Implications of Hattenhauer’s theorization, here, offer vast contexts for understanding the meaning of buildings and spaces in general. His semiotic applications toward architecture suggest the need for comparison among spaces; that is, no buildings or their accouterments can stand isolated in their meaning. They have a borrowed meaning of sorts based on users’ previous experiences or pre-established beliefs or values. In the object of study, for example, of a writing center, designers, in creating or recreating one, should seek to find what works well at other colleges or universities for this type of venue. Likewise, designers should provide design charrettes and build focus groups for those potential users of the writing center to gain ideas about their previous experiences and what preconceived ideas (e.g., levels of noise often are a point of difference in writing centers) the population may have.
Regarding the author’s theorization on the rhetoric of architecture, his views propose that architecture—and its elements—can afford or affirm symbol or custom for its users; however, it can also effect change in behavior. As such, designers of a writing center, for instance, might decide to place it in a library because of said building’s historical symbolism as a hub of knowledge, a knowledge that users might think intellectually diffuses to them simply by being in the space. On the other hand, writing center designers might decide to include a new piece of technology, such as meeting and conference technology (see Media:Scape), to encourage a change in user behavior toward a more collaborative and innovative way of working.
Additionally, Hattenhauer’s theorization of fantasy analysis within architecture suggests a need for imagination and exploration, not just persisting with old notions of design, just for the sake of doing so. Rather, architecture—and its principles—can be reimagined and redefined within a new context. To exemplify, writing centers may historically project a formal, studious appearance, but simply because of an archetype—a movement of sorts—designers may reimagine a center atmosphere that’s more of a paper playground than a stately stereotype.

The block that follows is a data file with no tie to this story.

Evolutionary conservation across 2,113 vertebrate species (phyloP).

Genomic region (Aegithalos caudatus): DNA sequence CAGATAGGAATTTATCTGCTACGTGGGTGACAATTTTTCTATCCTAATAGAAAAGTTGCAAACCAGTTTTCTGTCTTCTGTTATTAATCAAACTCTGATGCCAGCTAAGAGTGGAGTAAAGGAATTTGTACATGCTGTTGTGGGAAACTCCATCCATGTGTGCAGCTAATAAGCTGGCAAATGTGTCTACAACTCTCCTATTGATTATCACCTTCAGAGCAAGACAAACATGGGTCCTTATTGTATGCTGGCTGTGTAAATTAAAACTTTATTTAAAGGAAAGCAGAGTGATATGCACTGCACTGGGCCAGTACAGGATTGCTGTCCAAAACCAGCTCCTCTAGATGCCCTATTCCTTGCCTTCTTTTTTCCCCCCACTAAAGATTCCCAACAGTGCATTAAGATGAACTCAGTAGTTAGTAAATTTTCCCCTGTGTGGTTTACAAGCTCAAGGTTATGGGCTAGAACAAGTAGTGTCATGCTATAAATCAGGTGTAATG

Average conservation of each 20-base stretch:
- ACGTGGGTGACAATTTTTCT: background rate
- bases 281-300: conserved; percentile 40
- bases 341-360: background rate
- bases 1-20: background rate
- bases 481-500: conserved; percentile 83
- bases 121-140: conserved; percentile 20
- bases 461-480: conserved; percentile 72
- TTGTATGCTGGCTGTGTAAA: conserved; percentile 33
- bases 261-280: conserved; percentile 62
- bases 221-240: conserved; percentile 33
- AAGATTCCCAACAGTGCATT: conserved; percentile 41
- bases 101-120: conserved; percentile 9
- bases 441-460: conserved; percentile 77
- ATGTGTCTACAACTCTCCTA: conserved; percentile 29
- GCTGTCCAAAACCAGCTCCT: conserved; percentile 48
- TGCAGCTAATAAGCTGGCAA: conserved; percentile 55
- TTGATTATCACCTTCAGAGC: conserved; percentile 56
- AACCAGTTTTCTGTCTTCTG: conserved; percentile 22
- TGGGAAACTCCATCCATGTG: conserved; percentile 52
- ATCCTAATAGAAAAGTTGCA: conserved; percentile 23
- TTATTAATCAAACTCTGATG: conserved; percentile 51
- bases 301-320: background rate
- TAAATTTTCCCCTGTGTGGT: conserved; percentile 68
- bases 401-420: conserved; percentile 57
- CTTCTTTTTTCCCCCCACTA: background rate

Overall, this article serves as a good background to my study. Thinking about writing centers in semiotic and rhetorical terms affords value to their real and realized meaning as a learning and collaborative space. To expand, I envision asking questions of students about their perceived meaning of the writing center and how the architecture of the space encourages or discourages certain behaviors. Likewise, questions for staff, especially those who have been working in it since its inception, should include their imagined view of how they originally thought the writing center would look and operate versus their current view of how it looks and operates today.
One of the most poignant bits of utilizing rhetoric to understand the meaning of architecture (at least for me) is the identification and unraveling of emotion, of which a writing center certainly is not devoid, especially if we think of writing as a creative—and partially emotional and affective—act. This sense of emotional design aligns with the work of Norman (2004) and especially his passage where he says, “[C]ognition interprets and understands the world around you, while emotions allow you to make quick decisions about it” (p. 13). With such rapid-fire judgments through the affective domain, writing center designers should find it more incumbent on them than ever to be sure the first visual impression is a good one.
Norman, D. A. (2004). Emotional design: Why we love (or hate) everyday things. New York : Basic Books.